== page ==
1 Christian Lawyers' Association v National Minister of Health and Others Case No: 7728/2000. High Court, Transvaal Provincial Division 2004 (10) BCLR 1086 (T). JUDGMENT DATE: 24/05/2004. Mojapelo J. Introduction This is a judgment on an exception filed by the defendants against the plaintiff's particulars of claim on the ground that the particulars of claim do not disclose a cause of action. The plaintiff instituted an action in which it seeks an order declaring sections 5(2) and 5(3) read with, the definition of "woman" in sections 1 and 5(1) of the Choice on termination of pregnancy Act 92 of 1996 ("the Act") to be unconstitutional and an order striking down sections 5(2) and 5(3) and the definition of "woman" in section 1 of the Act. The essence of the claim and the exception The provisions of the Act that the plaintiff's claim is directed at are the provisions that allow women under the age of 18. years to choose to have their [*12] pregnancies terminated without (a) the consent of the parents or guardians, (b).
2 Consulting the parents or guardians, (c) first undergoing counselling, and (d) reflecting on their decision or decisions for a prescribed period. The measures in (a) to (d) are for the sake of convenience collectively hereafter referred to as parental consent or control. It is the plaintiff's case in essence that young women or girls below that age are not capable on their own, that is, without parental consent or control to take an informed decision whether or not to have a termination of pregnancy which serves their best interests. The plaintiff structured its particulars of claim into five identifiable parts: an introduction (paragraphs 1 to 22), claim A. (paragraphs 23 to 25), claim B (paragraphs 26 to 28), claim B (paragraphs 29 to 32) and conclusion (paragraph 33 to 35): all in support of the same prayers set out above (prayers 1 to 3). In order to succeed with its claim the plaintiff has to establish that the relevant provisions of the Choice Act are in conflict with and affront the specified sections of the Constitution of the Republic of South Africa Act 108 of 1996 ("the Constitution").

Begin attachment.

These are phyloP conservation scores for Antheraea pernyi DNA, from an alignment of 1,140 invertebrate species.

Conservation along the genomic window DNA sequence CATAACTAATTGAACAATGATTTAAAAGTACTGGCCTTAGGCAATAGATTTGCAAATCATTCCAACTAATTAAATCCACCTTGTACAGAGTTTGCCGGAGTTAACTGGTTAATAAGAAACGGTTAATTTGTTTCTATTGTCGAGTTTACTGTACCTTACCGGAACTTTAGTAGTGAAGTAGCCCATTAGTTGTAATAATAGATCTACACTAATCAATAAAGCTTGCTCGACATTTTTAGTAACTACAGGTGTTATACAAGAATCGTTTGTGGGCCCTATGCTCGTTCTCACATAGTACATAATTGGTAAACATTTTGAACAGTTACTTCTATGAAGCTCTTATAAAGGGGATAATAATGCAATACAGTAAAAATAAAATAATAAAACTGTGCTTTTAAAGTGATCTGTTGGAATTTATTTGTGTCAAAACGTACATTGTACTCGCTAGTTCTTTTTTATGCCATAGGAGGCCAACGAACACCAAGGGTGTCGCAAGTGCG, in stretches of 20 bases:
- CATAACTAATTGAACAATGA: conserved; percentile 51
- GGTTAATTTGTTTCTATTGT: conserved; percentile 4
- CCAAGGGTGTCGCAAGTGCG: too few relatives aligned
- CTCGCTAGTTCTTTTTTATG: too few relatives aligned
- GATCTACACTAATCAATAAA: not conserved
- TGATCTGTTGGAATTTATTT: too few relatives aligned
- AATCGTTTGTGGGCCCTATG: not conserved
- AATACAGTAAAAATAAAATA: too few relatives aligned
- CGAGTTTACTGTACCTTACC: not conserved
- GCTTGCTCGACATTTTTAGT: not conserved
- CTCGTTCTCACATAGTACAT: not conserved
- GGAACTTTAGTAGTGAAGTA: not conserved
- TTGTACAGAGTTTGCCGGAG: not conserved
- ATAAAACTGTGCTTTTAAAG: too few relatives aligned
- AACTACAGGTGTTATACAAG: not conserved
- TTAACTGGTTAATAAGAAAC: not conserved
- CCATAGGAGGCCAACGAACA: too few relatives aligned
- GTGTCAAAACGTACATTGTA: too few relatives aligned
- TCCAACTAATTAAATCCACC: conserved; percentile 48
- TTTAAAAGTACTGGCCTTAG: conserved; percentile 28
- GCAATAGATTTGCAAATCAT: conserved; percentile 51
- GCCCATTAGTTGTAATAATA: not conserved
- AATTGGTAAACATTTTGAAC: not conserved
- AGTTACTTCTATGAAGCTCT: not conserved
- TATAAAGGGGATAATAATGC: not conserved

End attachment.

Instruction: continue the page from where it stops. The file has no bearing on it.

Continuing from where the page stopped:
3 [*13]. In the particulars of claim the plaintiff makes a number of allegations in paragraphs 5 to 18 about inter alia the effect of the termination of pregnancy on a girl, the vulnerability of the girl when making such decisions, certain changes in the developmental stages of a girl and characteristics of such changes. In paragraphs 19 to 20 the plaintiff makes the following allegations which are critical for its claim- " paragraphs 16 to 18 above, a girl is not in a position to make an informed decision about whether or not to have an abortion which serves her best interests without the assistance and/or guidance of her parents/guardian and/or counsellor.". paragraphs l6 to 18 above, a girl: unable fully to appreciate the need for and value of parental care and support, and the assistance and/or guidance of a counsellor;. not capable of giving consent as required in section 5(1) of the Act.". Those introductory paragraphs of the plaintiff's particulars of claim then conclude as follows in paragraph 21: "21 Given paragraphs 10 to 20 above a pregnant girl requires special protection by the State, inter alia by ensuring that when enacting legislation [*14] which affects her, she is not deprived in any way of the support, guidance and care of her parents/guardian and/or counsellor.